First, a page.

Publikationer pr. år
Publikationer pr. år
Publikation: Bidrag til tidsskrift › Tidsskriftartikel › Forskning › peer review
Background: The ABLE intervention was developed to enhance the ability to perform activities of daily living (ADL) tasks among persons living with chronic conditions. ABLE is a generic, home-based, individualised, 8-week occupational therapy intervention program, developed to be delivered in Danish municipalities. In a previous study, the feasibility of ABLE was evaluated in terms of content and delivery. In this pilot study, the remaining feasibility aspects of a randomised controlled trial including (i) trial procedures (recruitment and retention), (ii) randomisation, (iii) adherence to program, (iv) feasibility of additional outcome measurements, and (iv) access to information on usual occupational therapy were evaluated. Methods: The study was conducted in a Danish municipality, using a two-armed parallel randomised controlled design, planning a recruitment strategy including 20 persons living with one/more chronic conditions and experiencing problems performing ADL. The following progression criteria were used to determine if a future full-scale randomised controlled trial was feasible: (i) recruitment (50% met the eligibility criteria) and retention (80%), (ii) randomisation (80% accepted randomisation, procedure was executed as planned), (iii) adherence to program (100% followed the treatment protocol), (iv) outcome measurements (80% of the participants delivered relevantly and fully answered questionnaires), and (v) usual occupational therapy (extraction of needed information was successful). Results: Due to the COVID-19 pandemic, the study was truncated resulting in limited but sufficient data to answer most of the study questions. (i) Eighteen of 37 eligible persons (48.6%) were recruited; of those treated (n = 6), all remained (100%); (ii) 18 accepted randomisation (100%), and procedure was effective; (iii) ABLE was delivered with adherence (100%); (iv) 92.3–100% of the participants gave relevant and complete answers in two of three questionnaires; and (v) needed information on usual occupational therapy was extractable in seven of nine aspects. Conclusions: Proceeding to full-scale trial is recommendable; however, a few adjustments on outcome measurements, inclusion criteria and extraction of information on usual occupational therapy are needed. Trial registration: The study was registered at ClinicalTrials.gov (Identifier: NCT04295837) on December 5th, 2019. Retrospectively registered.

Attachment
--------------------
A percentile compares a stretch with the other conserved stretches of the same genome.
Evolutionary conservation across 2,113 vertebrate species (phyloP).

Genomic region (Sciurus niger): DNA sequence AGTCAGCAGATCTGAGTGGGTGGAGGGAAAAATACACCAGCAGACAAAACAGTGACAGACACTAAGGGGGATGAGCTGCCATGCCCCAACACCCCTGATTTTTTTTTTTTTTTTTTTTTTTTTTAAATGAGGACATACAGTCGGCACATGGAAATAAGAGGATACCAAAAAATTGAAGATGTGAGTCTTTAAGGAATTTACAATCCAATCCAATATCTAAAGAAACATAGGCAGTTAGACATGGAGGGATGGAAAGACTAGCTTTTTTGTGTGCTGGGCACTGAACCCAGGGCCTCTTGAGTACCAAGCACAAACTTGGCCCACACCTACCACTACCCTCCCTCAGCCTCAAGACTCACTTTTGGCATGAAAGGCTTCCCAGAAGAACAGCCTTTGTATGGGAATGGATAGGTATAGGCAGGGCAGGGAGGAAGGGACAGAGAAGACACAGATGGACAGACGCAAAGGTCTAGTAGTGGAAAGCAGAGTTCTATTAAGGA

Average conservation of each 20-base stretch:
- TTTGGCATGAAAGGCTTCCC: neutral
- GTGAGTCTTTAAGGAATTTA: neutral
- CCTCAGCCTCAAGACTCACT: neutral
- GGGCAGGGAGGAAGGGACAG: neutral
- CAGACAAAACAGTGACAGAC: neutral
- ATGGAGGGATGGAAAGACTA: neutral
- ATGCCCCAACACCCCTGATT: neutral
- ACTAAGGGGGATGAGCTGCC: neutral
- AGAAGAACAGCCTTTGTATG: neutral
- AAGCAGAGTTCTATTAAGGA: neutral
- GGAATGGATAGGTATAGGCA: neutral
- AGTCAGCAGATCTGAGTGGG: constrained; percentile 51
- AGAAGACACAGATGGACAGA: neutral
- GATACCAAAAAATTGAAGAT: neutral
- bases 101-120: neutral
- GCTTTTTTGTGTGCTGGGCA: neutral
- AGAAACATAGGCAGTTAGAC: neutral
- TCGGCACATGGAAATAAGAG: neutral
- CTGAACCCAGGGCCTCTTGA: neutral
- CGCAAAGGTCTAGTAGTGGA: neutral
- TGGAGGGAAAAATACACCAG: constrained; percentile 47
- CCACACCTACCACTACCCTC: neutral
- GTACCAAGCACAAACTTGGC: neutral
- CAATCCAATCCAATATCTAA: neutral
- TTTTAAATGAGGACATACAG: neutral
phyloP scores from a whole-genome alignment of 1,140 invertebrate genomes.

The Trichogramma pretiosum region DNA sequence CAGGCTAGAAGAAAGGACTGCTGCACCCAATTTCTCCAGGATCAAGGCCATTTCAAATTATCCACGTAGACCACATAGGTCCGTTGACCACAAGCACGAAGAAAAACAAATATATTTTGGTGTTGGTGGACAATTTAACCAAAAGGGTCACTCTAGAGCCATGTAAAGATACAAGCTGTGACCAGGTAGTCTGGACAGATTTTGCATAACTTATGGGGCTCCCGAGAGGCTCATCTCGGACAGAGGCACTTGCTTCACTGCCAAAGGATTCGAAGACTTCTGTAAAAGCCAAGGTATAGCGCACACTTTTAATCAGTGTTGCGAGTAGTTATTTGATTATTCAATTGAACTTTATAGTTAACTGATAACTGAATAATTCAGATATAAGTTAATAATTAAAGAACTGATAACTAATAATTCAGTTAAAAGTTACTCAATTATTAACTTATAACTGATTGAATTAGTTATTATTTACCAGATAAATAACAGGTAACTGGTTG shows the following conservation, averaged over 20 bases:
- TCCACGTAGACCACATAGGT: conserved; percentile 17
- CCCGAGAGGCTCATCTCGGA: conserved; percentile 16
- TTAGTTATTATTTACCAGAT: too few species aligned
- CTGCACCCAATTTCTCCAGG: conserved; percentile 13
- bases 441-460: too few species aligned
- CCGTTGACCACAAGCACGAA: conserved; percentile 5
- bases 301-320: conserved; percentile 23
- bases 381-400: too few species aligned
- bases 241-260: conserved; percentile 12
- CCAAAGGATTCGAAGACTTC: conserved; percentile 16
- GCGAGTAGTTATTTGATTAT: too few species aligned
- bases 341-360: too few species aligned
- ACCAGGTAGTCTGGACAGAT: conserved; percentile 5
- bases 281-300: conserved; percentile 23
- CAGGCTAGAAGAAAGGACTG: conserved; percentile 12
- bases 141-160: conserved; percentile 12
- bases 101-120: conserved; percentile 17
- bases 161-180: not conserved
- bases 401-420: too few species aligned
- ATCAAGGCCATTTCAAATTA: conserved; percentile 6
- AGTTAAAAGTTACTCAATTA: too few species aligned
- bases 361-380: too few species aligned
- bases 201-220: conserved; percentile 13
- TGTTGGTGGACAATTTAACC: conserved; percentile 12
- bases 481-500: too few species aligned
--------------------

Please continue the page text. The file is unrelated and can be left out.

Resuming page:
Publikation: Afhandling › Ph.d.-afhandling